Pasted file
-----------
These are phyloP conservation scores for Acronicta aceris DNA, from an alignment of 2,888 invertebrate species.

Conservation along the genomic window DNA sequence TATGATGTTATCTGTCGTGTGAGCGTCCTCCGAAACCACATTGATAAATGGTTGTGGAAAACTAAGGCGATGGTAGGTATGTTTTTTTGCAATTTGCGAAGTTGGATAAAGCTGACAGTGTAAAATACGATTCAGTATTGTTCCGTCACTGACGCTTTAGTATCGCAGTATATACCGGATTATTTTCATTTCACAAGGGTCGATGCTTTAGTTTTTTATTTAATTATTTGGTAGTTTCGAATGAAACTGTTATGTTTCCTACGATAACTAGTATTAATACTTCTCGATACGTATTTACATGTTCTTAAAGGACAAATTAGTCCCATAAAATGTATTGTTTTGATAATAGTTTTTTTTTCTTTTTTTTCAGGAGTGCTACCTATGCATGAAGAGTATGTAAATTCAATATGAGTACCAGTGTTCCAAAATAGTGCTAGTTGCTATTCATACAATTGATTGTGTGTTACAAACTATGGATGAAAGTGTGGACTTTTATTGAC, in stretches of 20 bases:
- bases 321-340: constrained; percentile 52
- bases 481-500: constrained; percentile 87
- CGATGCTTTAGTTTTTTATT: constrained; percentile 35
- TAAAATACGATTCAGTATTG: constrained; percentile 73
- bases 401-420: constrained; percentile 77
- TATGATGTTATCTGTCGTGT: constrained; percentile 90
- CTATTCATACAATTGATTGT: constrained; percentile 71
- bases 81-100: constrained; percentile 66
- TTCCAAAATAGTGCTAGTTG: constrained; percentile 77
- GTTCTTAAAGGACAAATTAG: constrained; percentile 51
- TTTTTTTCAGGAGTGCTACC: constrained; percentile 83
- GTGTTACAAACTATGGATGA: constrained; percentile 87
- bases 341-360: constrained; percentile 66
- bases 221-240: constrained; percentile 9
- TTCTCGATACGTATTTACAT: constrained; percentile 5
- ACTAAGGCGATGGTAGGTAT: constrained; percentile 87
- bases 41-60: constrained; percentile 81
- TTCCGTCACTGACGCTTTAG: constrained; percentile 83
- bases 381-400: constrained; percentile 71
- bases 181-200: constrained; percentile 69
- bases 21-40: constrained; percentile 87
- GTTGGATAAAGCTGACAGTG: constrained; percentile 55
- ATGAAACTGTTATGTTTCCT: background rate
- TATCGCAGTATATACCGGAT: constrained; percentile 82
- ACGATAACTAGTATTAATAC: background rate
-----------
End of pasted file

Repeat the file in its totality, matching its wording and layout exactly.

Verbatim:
These are phyloP conservation scores for Acronicta aceris DNA, from an alignment of 2,888 invertebrate species.

Conservation along the genomic window DNA sequence TATGATGTTATCTGTCGTGTGAGCGTCCTCCGAAACCACATTGATAAATGGTTGTGGAAAACTAAGGCGATGGTAGGTATGTTTTTTTGCAATTTGCGAAGTTGGATAAAGCTGACAGTGTAAAATACGATTCAGTATTGTTCCGTCACTGACGCTTTAGTATCGCAGTATATACCGGATTATTTTCATTTCACAAGGGTCGATGCTTTAGTTTTTTATTTAATTATTTGGTAGTTTCGAATGAAACTGTTATGTTTCCTACGATAACTAGTATTAATACTTCTCGATACGTATTTACATGTTCTTAAAGGACAAATTAGTCCCATAAAATGTATTGTTTTGATAATAGTTTTTTTTTCTTTTTTTTCAGGAGTGCTACCTATGCATGAAGAGTATGTAAATTCAATATGAGTACCAGTGTTCCAAAATAGTGCTAGTTGCTATTCATACAATTGATTGTGTGTTACAAACTATGGATGAAAGTGTGGACTTTTATTGAC, in stretches of 20 bases:
- bases 321-340: constrained; percentile 52
- bases 481-500: constrained; percentile 87
- CGATGCTTTAGTTTTTTATT: constrained; percentile 35
- TAAAATACGATTCAGTATTG: constrained; percentile 73
- bases 401-420: constrained; percentile 77
- TATGATGTTATCTGTCGTGT: constrained; percentile 90
- CTATTCATACAATTGATTGT: constrained; percentile 71
- bases 81-100: constrained; percentile 66
- TTCCAAAATAGTGCTAGTTG: constrained; percentile 77
- GTTCTTAAAGGACAAATTAG: constrained; percentile 51
- TTTTTTTCAGGAGTGCTACC: constrained; percentile 83
- GTGTTACAAACTATGGATGA: constrained; percentile 87
- bases 341-360: constrained; percentile 66
- bases 221-240: constrained; percentile 9
- TTCTCGATACGTATTTACAT: constrained; percentile 5
- ACTAAGGCGATGGTAGGTAT: constrained; percentile 87
- bases 41-60: constrained; percentile 81
- TTCCGTCACTGACGCTTTAG: constrained; percentile 83
- bases 381-400: constrained; percentile 71
- bases 181-200: constrained; percentile 69
- bases 21-40: constrained; percentile 87
- GTTGGATAAAGCTGACAGTG: constrained; percentile 55
- ATGAAACTGTTATGTTTCCT: background rate
- TATCGCAGTATATACCGGAT: constrained; percentile 82
- ACGATAACTAGTATTAATAC: background rate